Dreams are the space between sleep and waking.  Borderlands, where we exalt in our whims or become trapped in the thorns of our fears.   They are night enchantments, where we live other lives, or distorted versions of our own,  a gossamer existence on top of our reality.  Perhaps we leave our bodies in the night, as some cultures believed, to participate in the events of our dreams.   Perhaps it’s true that there are deities who send us dreams, demons that curse us with nightmares and creatures that feed on our essence as we sleep.  Or maybe dreams are simply a way to understand the world without the intrusion of our conscious mind.  It’s no wonder that for thousands of years we’ve sought meaning from our dreams.


Dreams don’t give up their secrets easily.  They conceal meaning behind layers of symbol and distortion, a jumble of reality and imagining.  Dreams are wisps of thoughts and impressions left behind in the memory.  Things often don’t make sense, or our recollection of them is so hazy when we wake that we can’t grasp the sense of them.  They are fluid, merging into one another.  Sometimes they are effortless, sometimes frustratingly tangled.


Daydreams don’t have the chaos or mystery of the dreams that seek us out in the night.  But they are another borderland: a place of drift and retreat; a slice of enchantment conjured just outside the real world.  Night dreams visit me unbidden, but I create my daydreams.  I tend to daydream when I’m stationary because daydreaming requires focus.  All those adults who have ever told a child to stop daydreaming in the misconception that they’re being idle, were mistaken.  It takes time and effort to construct a daydream, to build a world that can be seen, heard and tasted.  The line between daydreaming and visualisation is thin, lacking only intention.


My life is imprinted with thousands of dreams, remembered and forgotten.  There are many ways to dream and I do it with a pen in my hand.  I write my daydreams down and call them stories.  What are stories, if not dreams of the imagination?  When I conjure a story it’s a type of dreaming.  There’s a space in the back of my head where the story unfolds like a reel of film.  Ephemeral and sometimes disjointed.  Like a foggy day or the blur of rain, it can be difficult to shape or grasp the sense of it.  But story-making is like lucid dreaming.  I can step inside the story and midwife it into being.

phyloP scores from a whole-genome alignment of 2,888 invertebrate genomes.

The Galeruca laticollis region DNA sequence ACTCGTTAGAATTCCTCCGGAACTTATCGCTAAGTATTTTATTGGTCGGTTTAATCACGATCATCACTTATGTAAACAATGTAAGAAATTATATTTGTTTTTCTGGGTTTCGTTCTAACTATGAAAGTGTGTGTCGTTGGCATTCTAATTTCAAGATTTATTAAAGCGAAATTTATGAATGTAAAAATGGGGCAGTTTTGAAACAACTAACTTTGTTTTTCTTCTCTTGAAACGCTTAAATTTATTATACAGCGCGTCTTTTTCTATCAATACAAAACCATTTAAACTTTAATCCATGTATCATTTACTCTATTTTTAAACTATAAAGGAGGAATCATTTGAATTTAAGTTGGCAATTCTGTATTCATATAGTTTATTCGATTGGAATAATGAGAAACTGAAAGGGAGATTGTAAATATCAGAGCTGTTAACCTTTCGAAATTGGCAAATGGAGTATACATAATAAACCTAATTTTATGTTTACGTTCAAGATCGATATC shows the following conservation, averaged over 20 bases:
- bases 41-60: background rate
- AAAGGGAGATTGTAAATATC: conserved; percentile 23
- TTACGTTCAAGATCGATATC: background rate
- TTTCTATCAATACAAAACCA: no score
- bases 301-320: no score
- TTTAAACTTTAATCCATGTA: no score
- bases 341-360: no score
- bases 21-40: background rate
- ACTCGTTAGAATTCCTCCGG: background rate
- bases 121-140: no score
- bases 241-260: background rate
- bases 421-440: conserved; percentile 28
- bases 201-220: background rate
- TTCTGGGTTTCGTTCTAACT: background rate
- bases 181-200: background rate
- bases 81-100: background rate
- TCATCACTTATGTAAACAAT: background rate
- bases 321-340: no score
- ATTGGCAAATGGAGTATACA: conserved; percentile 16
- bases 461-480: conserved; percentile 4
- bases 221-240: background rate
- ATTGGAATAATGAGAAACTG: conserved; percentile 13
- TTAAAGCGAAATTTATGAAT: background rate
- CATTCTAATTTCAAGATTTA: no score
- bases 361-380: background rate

Finding a story


The world is decked in white and green.  Spring is tipping into summer and the earth suddenly seems more vibrant.  Lush greens laden with the clotted cream of hawthorn.  Cow parsley frothing in the hedgerows.  Horse chestnut flowers, service tree and rowan blooms, dandelion clocks.  Even the butterflies are all white today.  Cherry blossom, nearing its end, is snowing in the breeze, lazy petals floating to the ground.  Tiny seeds, encased in fluff dance in the air.   It’s a quiet, lazy day.  The ducks are sleeping or preening, the birds are singing but invisible.  If they’re working at spring, they’re doing it out of sight.


Spring has been like treacle.  May has been an endless month.  I’ve been be-set by disquiet, unable to settle to anything.  My work in progress is finished.  I have revised it twice and there is nothing more to be done until it’s had its first reading and I have some feedback to work with.


I’ve been in mourning for the story that has ended.  We spend months, sometimes years, with a story.  We live with the characters.  They are family, friends, sometimes closer than that.  As much as they can be difficult at times, I find it a comfort to return to their world.  So there is a celebration at the end of a story, but after the celebration is the mourning.  I’ll tinker with it, I’ll revise it, but I’ll never write that story again.


At the end of my story there’s a gap where the writing of it was.  I slipped into a habit of writing every day and without that there’s something missing.  I feel the need to begin again, but I’m struggling to find a story.  I start, with an idea that was always going to be my third novel.  I write a prologue with gusto and stop.  I attempt a first chapter but it stalls.  The characters are poised to embark on a story if only I can tell it.  But this is where doubt seeps in.  Am I stuck because I’m following the wrong idea, or because I don’t yet know what the story will be?  Or perhaps – and this is the real fear –  I don’t have another story in me.


Winter is my time for dreams.  Perhaps this brazen spring light is too harsh for dreams to flow.  But the solstice will soon be upon me, the time for empowerment and renewal.  And today the vibrant earth and the freshness of those whites and greens stirs something.  I watch a mother and daughter playing beneath a cherry tree in the park.  They shake the branches to make a snow storm of the blossom.  I watch them laugh, lost in their own game.  There’s a story there.  There are stories everywhere.  Back at home, I find the thread of the story I’m seeking and follow it.